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ORIGINAL ARTICLE
Year : 2012  |  Volume : 136  |  Issue : 7  |  Page : 44-53

Heterosexual risk behaviour among long distance truck drivers in India: Role of marital status


1 National Institute of Medical Statistics (ICMR), New Delhi, India
2 Population Council, New Delhi, India
3 National AIDS Research Institute, Pune, India
4 Family Health International, New Delhi, India

Correspondence Address:
Arvind Pandey
Director, National Institute of Medical Statistics (ICMR), Ansari Nagar, New Delhi 110 029
India
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Source of Support: None, Conflict of Interest: None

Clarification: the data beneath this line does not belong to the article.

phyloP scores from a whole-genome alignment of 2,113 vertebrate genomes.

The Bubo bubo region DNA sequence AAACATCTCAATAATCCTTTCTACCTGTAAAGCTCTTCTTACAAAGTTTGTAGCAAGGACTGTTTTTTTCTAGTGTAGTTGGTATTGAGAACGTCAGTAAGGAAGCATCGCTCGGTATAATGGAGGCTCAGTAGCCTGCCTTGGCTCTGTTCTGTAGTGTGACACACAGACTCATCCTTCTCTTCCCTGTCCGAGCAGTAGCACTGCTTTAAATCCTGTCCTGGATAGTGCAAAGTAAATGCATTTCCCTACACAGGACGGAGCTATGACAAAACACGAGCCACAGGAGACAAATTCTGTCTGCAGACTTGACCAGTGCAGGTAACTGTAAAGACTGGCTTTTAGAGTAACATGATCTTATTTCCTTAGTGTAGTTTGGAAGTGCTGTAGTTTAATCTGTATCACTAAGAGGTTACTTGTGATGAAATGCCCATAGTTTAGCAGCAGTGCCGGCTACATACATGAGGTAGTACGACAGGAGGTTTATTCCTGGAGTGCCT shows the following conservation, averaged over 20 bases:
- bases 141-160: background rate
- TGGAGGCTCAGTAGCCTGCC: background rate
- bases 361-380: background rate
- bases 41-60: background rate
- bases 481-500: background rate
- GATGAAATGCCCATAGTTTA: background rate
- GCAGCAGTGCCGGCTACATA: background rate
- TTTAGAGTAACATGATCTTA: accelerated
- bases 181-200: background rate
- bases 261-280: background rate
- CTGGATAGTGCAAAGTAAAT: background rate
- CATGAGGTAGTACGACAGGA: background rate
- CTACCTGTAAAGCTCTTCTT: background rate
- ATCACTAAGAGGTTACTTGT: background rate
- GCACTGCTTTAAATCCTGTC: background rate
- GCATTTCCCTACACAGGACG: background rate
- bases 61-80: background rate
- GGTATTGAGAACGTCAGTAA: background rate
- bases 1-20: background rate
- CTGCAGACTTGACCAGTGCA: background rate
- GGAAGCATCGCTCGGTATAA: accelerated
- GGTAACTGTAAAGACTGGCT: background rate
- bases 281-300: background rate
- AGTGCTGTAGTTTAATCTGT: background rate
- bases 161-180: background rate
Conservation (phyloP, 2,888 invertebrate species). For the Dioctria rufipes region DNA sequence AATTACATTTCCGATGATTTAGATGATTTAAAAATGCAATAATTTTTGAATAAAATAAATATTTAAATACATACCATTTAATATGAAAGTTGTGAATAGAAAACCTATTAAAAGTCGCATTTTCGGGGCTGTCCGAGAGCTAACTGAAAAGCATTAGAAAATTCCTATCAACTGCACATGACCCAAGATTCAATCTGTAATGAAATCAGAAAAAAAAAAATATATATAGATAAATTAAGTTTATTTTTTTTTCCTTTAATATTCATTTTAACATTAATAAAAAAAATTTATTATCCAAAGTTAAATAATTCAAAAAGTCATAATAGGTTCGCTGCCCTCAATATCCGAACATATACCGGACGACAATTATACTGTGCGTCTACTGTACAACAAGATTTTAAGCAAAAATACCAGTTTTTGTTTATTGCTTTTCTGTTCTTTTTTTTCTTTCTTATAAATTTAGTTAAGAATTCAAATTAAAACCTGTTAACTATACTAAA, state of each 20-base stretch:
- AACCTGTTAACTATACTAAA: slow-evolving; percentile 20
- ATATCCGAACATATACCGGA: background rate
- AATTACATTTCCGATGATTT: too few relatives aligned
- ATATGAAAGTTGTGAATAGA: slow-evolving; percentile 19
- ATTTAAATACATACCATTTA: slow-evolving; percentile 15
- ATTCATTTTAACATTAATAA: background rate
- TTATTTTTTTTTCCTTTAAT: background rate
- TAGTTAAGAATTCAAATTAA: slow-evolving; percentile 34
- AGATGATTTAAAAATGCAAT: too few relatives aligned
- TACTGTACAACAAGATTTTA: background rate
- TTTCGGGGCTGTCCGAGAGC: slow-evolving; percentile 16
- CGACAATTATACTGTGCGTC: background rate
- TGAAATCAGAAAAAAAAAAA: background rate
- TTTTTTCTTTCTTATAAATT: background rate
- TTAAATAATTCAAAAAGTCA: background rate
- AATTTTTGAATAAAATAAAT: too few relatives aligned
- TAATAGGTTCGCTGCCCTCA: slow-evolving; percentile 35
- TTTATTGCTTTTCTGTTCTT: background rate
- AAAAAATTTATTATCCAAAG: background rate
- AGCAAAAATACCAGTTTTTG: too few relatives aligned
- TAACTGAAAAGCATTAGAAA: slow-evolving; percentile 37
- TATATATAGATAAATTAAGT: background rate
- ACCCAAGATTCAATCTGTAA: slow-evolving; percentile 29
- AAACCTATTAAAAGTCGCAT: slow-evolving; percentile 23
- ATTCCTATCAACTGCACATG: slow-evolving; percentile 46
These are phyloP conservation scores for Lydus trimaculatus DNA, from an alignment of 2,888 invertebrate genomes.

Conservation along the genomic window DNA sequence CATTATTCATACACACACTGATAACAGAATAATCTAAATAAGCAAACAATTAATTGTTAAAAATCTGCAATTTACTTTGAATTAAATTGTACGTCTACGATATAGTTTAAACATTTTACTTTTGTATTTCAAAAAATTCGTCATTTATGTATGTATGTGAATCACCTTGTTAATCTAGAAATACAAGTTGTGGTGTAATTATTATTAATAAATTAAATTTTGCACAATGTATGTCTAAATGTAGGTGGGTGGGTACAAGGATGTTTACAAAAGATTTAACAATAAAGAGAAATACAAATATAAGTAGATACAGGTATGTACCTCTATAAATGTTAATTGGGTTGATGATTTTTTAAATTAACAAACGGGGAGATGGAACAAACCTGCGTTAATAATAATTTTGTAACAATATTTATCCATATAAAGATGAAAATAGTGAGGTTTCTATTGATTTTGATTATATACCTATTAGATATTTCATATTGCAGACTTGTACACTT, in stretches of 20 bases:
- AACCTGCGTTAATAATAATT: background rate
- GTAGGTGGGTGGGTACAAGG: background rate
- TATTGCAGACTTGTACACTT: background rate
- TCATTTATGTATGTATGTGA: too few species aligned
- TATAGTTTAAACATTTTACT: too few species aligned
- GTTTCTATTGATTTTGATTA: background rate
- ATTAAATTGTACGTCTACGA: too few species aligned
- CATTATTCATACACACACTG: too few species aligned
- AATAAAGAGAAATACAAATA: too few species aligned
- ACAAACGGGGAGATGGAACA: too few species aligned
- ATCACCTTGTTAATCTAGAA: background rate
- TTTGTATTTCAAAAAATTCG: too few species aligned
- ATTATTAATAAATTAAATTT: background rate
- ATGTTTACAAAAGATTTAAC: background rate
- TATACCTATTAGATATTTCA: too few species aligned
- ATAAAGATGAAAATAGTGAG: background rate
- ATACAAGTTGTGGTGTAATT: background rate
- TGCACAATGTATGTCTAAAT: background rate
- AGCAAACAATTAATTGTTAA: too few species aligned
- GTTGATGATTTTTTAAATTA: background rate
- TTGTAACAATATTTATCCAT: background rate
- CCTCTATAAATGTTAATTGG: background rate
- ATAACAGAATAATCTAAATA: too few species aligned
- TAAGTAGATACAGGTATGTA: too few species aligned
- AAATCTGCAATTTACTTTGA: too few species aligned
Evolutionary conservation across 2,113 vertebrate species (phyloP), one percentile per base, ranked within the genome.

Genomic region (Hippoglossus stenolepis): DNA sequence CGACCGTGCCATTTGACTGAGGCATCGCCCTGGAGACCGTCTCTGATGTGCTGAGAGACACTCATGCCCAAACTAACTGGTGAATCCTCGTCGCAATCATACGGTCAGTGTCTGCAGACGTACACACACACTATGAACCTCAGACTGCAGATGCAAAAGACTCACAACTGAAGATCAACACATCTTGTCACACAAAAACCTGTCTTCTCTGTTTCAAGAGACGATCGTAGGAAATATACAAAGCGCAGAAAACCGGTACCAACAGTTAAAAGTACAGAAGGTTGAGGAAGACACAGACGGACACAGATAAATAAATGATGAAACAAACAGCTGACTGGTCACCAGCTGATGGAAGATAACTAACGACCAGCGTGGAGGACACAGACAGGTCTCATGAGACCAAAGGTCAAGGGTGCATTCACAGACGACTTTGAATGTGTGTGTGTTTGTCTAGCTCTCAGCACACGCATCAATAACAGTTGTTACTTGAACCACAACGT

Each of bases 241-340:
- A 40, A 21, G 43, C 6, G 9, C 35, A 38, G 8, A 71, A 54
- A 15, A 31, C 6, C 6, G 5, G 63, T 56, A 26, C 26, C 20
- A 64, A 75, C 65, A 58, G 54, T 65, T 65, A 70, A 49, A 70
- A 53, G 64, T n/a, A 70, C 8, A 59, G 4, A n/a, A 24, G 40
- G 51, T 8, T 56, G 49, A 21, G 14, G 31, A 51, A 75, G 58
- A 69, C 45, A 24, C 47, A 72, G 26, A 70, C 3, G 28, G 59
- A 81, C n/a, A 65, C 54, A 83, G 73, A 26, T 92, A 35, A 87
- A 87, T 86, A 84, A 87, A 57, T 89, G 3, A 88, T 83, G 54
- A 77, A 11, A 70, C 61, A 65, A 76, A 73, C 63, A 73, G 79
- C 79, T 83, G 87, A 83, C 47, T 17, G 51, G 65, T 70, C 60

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Background & objectives: The long distance truck drivers play an important role in the spread of HIV and sexually transmitted infections (STIs). The present study was carried out to examine association of marital status with heterosexual risk behaviour, condom use and prevalence of STI and HIV among long-distance male truck drivers in India. Methods: Using the time location cluster sampling approach, major transshipment locations covering the bulk of India's transport volume were surveyed in 2007. A total of 2,066 long-distance male truck drivers were surveyed and, after consent, interviewed about their socio-demographic characteristics, sexual behaviours, condom use practices, and tested for HIV, reactive syphilis serology, Neiserria gonorrhoeae and Chlamydia trachomatis. The key variable of this study marital status was divided in two categories: married and unmarried. Data were analyzed using multiple logistic regression methods with following four binary outcome variables (i) whether had sex with any non-regular partners in past 12 months; (ii) whether used condom consistently in past 12 months; (iii) whether tested positive for any STI; and (iv) whether tested positive for HIV. Results: Compared to married truck drivers, unmarried were significantly more likely to have sex with non-regular female partners (30.2 versus 66.9%, OR: 5.7, 95% CI 3.6-8.9), less likely to use condom consistently with non-regular female partners (50.1 versus 38.8%, OR: 0.7, 95% CI: 0.4-1.1) and more likely to have HIV (3.7 versus 3.4%, OR: 2.7, 95% CI: 1.1-6.5). Interpretation & conclusions: Unmarried truck drivers have a higher HIV risk behaviour and consequently they were more likely to have HIV than married drivers. Despite of high-risk behaviours, risk-perception remains low among both married and unmarried truck drivers. This belief coupled with inconsistent condom use put currently married long distance truck drivers as well as their wives at risk of getting infected from STI and HIV.


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